Self-storage properties aren’t as glamorous as twenty-store office buildings or power centers. But if you’re an investor interested in a property type that holds its value well and recovers faster than nearly all other assets, then you might want to take a second look at this often forgotten commercial real estate sector.
Overall, self-storage properties are a stable investment. With lower operating costs and comparatively high returns, investors don’t need to own hundreds of units in order to make a healthy profit.
With a break-even occupancy rate of just 40%-50% and an increase in capital flow from the private sector, it’s no wonder self-storage properties had the highest annual returns over 5,10, and 15-year averages when compared against five other property types over a 17-year period.
But beware- investing in self-storage may seem like it’s foolproof, still, there are several factors you need to know when analyzing whether or not a particular facility is likely to be profitable.
Which Factors To Consider When Determining The Profit Potential?
1. Who’s your target market, and why do they need to store their belongings?
One of the first steps towards evaluating the potential profitability of a self-storage facility is to have a good understanding of your target market.
And while it may seem like everyone has stuff they need to store, the reality is that not everyone will be willing to pay for it. Get detailed data about your prospect’s age, income, business occupation, and hobbies, and then use that information to determine what types of life events your prospect is likely to experience that will trigger a need for storage.
Here are some specific questions you should ask yourself regarding your prospects:
- How old are they?
- What gender are they?
- What type of property do they presently live in (apartment, house, condo)
- Do they have children?
- What is their occupation?
- What is their yearly income?
- How much disposable income do they have?
- What hobbies do they have (boating, camping, etc)
- What do they worry about when it comes to storing their belongings (theft, easy access, being safe when they retrieve their items, etc)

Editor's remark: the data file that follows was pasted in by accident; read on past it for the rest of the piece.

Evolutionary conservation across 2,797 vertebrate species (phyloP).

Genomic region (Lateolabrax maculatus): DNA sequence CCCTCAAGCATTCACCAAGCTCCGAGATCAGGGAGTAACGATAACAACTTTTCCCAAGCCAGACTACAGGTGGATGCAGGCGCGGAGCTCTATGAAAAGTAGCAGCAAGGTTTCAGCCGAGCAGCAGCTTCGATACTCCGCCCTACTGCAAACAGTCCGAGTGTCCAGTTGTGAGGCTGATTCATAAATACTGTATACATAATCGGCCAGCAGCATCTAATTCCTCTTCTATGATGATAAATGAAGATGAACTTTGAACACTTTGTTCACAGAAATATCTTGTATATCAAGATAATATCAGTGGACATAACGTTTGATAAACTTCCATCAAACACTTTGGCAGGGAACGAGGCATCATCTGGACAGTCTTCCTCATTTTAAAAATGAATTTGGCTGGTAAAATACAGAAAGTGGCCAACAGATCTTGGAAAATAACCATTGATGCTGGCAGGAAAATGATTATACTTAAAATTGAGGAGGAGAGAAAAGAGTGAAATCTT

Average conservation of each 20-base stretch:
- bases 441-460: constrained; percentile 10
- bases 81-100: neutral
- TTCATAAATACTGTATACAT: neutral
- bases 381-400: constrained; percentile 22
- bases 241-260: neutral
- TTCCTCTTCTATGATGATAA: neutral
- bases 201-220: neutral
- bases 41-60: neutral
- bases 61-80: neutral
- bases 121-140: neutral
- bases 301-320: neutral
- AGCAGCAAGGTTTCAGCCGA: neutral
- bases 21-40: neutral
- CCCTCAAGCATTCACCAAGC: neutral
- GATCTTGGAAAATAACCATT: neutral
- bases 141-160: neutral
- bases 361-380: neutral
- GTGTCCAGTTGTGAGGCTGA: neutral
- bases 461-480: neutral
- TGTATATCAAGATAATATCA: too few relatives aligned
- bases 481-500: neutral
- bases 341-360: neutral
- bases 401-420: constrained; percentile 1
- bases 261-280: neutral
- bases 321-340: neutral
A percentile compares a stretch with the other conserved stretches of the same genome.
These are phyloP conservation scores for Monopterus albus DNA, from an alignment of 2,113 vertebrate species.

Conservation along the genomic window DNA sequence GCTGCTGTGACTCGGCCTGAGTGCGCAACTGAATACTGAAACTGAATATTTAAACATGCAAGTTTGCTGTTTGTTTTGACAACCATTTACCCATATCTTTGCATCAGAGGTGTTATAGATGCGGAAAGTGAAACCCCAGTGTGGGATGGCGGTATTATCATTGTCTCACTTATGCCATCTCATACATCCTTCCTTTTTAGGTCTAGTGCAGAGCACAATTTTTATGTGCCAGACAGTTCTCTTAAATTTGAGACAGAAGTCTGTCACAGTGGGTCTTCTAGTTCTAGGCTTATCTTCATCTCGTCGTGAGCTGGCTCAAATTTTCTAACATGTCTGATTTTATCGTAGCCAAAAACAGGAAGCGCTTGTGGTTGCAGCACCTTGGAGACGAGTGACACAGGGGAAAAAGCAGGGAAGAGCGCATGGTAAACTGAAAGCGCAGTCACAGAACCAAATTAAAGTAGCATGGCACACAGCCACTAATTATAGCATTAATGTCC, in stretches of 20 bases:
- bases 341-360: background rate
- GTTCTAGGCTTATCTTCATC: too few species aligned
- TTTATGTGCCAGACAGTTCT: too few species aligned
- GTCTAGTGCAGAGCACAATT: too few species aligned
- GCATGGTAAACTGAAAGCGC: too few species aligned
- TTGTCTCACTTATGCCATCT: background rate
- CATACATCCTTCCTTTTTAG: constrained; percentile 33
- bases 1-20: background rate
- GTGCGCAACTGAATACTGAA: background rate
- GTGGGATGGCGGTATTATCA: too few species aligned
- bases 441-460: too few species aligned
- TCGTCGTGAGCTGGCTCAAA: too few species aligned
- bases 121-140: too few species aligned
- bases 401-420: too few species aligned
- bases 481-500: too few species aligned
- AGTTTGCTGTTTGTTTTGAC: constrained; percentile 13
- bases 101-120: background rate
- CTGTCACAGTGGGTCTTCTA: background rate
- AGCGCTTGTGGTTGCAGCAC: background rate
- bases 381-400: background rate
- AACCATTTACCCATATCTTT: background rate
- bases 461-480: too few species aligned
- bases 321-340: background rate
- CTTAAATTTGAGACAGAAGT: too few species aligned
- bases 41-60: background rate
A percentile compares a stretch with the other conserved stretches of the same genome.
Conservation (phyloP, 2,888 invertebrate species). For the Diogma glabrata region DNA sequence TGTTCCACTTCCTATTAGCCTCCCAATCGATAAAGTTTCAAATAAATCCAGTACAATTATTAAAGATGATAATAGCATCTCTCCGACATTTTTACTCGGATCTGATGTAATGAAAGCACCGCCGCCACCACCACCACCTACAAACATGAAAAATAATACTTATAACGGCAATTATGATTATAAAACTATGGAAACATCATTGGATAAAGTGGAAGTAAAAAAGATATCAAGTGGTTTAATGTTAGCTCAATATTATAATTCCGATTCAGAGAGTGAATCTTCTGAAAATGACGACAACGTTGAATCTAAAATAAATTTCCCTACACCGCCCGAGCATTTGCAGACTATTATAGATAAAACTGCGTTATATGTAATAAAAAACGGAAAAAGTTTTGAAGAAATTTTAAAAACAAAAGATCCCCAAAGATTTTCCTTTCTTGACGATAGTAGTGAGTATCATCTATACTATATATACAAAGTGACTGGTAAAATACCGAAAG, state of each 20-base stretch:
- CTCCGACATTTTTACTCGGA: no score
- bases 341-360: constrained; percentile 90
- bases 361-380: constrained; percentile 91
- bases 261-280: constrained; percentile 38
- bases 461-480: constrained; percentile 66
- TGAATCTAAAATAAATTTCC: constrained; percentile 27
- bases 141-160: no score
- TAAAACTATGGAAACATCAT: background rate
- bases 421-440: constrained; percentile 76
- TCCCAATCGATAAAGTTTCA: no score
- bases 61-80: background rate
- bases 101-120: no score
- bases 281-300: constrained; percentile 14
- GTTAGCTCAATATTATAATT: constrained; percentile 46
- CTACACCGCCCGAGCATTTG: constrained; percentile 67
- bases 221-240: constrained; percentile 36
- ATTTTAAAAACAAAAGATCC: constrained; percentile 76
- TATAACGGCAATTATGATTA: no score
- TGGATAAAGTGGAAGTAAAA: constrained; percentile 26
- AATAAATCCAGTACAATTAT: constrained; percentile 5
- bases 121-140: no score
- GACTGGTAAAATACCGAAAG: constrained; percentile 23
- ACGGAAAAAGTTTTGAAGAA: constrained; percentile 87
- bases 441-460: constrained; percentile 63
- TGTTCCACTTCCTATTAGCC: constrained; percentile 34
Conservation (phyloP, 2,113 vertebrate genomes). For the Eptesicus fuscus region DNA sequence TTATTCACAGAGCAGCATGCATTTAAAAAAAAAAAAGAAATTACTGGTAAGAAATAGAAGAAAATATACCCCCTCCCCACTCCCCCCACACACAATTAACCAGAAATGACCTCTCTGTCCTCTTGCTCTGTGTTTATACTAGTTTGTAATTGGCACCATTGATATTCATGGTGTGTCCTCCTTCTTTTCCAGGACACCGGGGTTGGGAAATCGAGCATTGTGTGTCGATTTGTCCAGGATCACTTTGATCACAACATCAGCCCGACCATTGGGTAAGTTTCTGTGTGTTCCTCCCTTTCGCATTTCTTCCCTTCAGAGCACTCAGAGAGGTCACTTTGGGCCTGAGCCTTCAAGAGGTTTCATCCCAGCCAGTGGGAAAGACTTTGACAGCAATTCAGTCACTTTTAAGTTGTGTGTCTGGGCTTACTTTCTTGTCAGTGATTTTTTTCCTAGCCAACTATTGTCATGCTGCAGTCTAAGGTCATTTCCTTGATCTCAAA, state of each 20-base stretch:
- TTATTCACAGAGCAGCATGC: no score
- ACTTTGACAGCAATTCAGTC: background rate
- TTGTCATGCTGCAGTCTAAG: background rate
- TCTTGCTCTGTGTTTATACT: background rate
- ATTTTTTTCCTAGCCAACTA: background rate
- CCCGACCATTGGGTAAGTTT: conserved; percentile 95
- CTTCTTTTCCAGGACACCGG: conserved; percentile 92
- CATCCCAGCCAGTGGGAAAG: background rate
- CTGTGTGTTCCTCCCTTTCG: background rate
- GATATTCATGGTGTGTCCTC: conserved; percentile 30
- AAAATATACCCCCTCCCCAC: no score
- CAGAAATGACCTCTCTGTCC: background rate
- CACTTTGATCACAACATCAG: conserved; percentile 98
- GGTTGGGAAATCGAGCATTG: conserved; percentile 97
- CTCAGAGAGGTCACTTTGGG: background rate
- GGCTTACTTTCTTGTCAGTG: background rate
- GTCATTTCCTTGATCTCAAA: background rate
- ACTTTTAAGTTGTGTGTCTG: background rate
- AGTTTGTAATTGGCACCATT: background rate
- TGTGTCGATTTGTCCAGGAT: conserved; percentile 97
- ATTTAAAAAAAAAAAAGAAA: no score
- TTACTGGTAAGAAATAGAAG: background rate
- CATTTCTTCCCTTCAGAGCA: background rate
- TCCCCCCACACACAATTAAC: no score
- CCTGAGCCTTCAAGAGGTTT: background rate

- What sorts of life transitions might they be experiencing (divorce, retirement, new job, etc)
2. What is the competition in the area like?
Storage facilities are a long way away from big drafty boxes secured with a simple padlock.
Self-storage facilities are quite sophisticated nowadays, and range from temperature-controlled units to highly secured spaces designed for holding expensive antiques or artwork, to extra-wide units built to accommodate an RV or a boat.
Don’t just examine the type of storage offered by the property you’re interested in; examine all the self-storage facilities in within 50 miles and see if there are some commonalities that can either differentiate your facility or cater to a unique audience.
Examining the demographics of the surrounding neighborhood as well as real estate trends can also give you some clues you can use to estimate profitability.
- Examine your competitor’s marketing materials, check their website, newspaper advertisements, online advertisements, and their brochures to discover:
1) Who their prospect is (pictures are an excellent clue: if ads feature a 30-something couple then that’s a clue about the age of their average prospect)
2) What benefits they ’re touting to their prospects (if all they talk about is security, that could mean that this is the number one fear of your prospect. It could also provide an opportunity for you if you discover through your research that your prospect is worried about something else entirely)